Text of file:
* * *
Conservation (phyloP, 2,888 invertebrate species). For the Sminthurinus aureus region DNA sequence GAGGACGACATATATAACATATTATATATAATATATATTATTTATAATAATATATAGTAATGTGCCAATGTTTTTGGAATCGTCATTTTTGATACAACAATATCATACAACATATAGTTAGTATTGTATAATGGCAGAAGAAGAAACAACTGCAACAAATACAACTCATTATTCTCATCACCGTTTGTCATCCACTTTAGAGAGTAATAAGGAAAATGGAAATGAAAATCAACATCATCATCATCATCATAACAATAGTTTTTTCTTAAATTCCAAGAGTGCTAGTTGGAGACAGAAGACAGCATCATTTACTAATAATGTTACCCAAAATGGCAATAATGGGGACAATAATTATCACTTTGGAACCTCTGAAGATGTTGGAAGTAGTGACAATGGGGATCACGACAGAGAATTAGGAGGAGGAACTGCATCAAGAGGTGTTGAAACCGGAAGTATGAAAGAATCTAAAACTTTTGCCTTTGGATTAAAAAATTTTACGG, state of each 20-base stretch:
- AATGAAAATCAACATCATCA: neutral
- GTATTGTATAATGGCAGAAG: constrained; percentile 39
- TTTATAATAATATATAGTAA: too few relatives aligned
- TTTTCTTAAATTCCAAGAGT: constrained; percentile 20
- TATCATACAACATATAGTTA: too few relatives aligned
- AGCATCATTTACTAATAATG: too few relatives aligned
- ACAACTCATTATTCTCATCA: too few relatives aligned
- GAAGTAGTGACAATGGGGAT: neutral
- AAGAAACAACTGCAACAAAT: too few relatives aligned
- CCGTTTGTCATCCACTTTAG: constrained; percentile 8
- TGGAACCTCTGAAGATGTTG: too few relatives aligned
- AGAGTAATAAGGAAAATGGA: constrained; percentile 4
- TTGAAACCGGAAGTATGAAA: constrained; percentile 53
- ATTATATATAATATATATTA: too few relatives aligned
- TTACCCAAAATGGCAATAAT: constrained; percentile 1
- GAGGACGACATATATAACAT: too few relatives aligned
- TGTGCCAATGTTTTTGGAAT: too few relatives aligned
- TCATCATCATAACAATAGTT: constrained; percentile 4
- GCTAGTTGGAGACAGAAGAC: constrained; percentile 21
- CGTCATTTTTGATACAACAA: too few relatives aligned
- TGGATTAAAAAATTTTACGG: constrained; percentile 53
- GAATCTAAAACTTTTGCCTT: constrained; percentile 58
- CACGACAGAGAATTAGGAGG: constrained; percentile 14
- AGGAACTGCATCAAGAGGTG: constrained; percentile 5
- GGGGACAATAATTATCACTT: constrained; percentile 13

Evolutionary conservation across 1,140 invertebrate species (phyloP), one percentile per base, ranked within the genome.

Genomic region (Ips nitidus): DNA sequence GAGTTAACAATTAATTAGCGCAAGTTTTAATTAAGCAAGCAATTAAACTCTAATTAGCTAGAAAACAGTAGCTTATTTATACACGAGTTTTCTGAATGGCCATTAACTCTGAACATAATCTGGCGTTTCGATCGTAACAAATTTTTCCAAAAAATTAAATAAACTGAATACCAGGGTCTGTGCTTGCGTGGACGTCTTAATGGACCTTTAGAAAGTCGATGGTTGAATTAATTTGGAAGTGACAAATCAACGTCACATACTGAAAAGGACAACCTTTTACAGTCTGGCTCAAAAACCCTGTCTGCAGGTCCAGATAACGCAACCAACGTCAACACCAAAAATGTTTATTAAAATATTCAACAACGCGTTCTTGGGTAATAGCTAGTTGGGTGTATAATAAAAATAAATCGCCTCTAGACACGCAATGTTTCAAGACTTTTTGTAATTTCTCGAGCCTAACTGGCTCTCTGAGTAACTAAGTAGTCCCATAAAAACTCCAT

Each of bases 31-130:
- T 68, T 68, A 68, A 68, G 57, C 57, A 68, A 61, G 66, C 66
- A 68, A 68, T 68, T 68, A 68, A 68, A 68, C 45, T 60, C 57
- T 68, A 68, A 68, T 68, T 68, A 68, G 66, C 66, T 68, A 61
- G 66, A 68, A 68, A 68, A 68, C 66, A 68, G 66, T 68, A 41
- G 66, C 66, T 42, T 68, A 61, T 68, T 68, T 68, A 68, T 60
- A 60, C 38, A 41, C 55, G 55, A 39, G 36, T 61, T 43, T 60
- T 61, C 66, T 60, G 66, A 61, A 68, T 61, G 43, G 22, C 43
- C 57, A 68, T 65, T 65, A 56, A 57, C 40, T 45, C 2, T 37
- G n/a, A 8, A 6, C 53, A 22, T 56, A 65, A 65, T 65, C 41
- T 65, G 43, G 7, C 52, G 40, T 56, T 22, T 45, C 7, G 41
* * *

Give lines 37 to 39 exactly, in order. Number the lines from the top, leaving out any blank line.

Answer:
- C 57, A 68, T 65, T 65, A 56, A 57, C 40, T 45, C 2, T 37
- G n/a, A 8, A 6, C 53, A 22, T 56, A 65, A 65, T 65, C 41
- T 65, G 43, G 7, C 52, G 40, T 56, T 22, T 45, C 7, G 41